Film students win Oscar Meyers

Russell Theatre buzzes with anticipated chatter from family and friends that have come out to support students. The lights dim and a wave of silence engulfs the theatre. A picture is projected onto the screen and the movie begins.

On Monday, June 4th the IB Film Studies students held the RBSS Film Festival in which they debuted their student made movies. A total of seven movies were shown, each made with careful planning and long hours of work.

The festival itself is a mock Academy Awards/Oscar presentation where after the films have been shown, the students take part in an award ceremony. This award ceremony is an annual event that takes place once at the end of every school year.

In each of the 7 film classes, students chose how they were going to contribute to the movie by signing up for positions such as director, producer, cinematographer and cam­era person.

“The films are our end of the year project in which we took everything we learned and everyone’s best skills to use. It wasn’t easy, but I’m looking forward to the audience’s re­action,” said junior Jules Graham.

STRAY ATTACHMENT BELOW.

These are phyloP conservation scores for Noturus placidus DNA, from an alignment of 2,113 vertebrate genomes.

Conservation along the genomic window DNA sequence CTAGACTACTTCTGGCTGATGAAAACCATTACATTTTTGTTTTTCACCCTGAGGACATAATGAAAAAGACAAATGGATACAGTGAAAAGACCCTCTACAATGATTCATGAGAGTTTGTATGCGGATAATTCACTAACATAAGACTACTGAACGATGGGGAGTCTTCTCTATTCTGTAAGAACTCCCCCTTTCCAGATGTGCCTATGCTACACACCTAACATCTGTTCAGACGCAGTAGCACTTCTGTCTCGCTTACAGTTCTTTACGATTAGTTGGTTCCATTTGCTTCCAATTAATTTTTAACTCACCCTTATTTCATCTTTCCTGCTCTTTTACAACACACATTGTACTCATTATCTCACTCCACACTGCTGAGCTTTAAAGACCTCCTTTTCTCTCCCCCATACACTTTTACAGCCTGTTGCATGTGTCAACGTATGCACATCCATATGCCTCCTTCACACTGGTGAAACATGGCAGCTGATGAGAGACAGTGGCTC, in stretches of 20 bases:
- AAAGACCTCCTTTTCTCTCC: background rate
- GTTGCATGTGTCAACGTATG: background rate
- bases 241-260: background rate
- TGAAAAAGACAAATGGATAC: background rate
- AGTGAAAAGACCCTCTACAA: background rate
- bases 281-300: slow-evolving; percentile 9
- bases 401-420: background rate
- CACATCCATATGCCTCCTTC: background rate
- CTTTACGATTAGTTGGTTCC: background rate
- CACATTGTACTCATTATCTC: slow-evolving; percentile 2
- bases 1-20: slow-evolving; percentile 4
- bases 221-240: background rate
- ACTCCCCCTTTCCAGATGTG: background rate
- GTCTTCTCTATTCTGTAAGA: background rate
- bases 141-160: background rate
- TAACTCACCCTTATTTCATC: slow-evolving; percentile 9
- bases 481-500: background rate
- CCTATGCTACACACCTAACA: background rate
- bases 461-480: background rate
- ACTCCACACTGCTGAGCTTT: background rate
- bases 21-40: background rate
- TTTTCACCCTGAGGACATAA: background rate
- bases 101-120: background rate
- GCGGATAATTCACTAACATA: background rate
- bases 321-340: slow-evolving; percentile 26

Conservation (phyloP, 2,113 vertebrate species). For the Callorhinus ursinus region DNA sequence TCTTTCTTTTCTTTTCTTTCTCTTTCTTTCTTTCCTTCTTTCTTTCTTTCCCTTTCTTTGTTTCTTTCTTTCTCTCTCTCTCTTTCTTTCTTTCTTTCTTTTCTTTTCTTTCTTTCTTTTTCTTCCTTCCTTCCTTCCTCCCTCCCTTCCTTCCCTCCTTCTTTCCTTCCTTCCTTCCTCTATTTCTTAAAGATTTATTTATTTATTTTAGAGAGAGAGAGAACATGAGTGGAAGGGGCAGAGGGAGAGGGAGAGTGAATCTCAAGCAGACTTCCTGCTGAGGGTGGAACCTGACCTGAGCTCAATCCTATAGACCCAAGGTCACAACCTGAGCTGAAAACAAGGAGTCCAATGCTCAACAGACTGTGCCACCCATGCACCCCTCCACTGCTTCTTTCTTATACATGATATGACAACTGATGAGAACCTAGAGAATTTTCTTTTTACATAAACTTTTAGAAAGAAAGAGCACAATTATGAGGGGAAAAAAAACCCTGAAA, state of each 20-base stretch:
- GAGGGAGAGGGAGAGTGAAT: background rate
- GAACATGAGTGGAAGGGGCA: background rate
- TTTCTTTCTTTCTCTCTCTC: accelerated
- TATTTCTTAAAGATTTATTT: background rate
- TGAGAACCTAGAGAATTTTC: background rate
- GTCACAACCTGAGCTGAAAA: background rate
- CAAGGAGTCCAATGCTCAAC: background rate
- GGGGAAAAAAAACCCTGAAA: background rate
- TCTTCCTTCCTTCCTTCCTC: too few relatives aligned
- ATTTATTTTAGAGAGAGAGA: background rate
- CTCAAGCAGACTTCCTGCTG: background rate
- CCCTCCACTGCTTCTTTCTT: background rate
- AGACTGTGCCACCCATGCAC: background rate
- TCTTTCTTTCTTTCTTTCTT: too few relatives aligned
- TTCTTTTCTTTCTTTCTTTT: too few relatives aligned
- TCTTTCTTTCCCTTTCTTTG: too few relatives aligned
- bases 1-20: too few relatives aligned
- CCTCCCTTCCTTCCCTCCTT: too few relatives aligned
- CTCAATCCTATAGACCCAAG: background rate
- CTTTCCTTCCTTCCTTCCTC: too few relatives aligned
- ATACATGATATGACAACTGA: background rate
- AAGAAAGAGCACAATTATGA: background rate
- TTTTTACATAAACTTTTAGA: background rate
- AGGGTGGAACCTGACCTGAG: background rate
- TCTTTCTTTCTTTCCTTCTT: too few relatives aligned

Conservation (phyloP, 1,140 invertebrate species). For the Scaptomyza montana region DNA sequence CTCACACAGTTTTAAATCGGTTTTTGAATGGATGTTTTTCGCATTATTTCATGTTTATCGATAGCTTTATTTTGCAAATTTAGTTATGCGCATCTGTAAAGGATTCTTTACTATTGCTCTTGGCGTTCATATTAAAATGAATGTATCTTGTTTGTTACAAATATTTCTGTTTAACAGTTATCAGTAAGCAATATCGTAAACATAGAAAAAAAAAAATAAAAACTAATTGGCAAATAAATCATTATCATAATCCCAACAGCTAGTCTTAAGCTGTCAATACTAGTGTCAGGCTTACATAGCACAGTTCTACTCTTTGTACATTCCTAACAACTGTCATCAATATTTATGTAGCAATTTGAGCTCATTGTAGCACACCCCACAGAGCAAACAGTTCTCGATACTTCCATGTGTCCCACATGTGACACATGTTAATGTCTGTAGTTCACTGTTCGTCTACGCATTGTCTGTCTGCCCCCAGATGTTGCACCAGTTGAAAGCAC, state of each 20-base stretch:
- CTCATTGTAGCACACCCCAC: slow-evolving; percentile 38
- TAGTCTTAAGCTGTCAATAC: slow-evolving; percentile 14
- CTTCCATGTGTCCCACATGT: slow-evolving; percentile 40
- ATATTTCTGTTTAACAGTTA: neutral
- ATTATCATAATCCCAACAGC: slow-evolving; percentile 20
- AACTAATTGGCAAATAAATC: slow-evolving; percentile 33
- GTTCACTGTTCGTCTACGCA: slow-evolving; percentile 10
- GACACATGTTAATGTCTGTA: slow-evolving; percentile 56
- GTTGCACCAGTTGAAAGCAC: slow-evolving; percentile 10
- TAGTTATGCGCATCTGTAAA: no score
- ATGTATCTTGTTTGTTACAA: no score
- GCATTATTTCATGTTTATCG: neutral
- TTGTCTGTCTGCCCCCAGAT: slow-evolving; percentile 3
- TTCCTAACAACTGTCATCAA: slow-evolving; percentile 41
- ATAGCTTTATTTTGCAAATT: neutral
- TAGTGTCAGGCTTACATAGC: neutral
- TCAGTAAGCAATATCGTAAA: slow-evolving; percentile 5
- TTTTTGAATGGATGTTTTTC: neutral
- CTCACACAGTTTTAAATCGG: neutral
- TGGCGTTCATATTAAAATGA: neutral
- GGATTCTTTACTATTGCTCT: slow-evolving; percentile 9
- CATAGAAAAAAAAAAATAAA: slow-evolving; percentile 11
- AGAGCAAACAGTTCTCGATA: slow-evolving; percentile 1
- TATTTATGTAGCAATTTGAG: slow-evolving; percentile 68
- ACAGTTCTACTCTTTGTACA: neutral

The students all pitched ideas and voted for the one they wanted to be the theme of their movie. This was the first step towards a long, stressful, but rewarding process in the film making.

The overall theme of the festival was “Scare Your Pants Off”, so the students had to get creative with how they were going to come up with an original piece that would scare the audience members’ pants off.

“Rosie” was one of the films some film students such as juniors Bobby Decanio, Mad­die Rose and Yae Ji Cha created. It’s about a doll named Rosie that is owned by a little girl, who was played by one of the IB Film teacher’s daughter, that gets taken away by her mother.

Working with children and multiple types of film equipment were some of the many creative factors that went into the cre­ation of these films.

“It became stressful at times because of tech problems or cooperating with the little kids because the little problems always took up time and we had a deadline to meet,” said Decanio.

After the films had been viewed, English teachers judged the movies. Students and the film advisors presented awards to the film makers. They were nominated in multiple dif­ferent categories such as best director, best cinematography and best film.

After the awards had been passed out and pictures had been taken, the film students brought their productive school year to an end with a rewarding night.

Cha said,“It was fun and stressful work­ing with different personalities and different ideas because everyone sees the film in a dif­ferent way. Overall the whole process was a great experience.”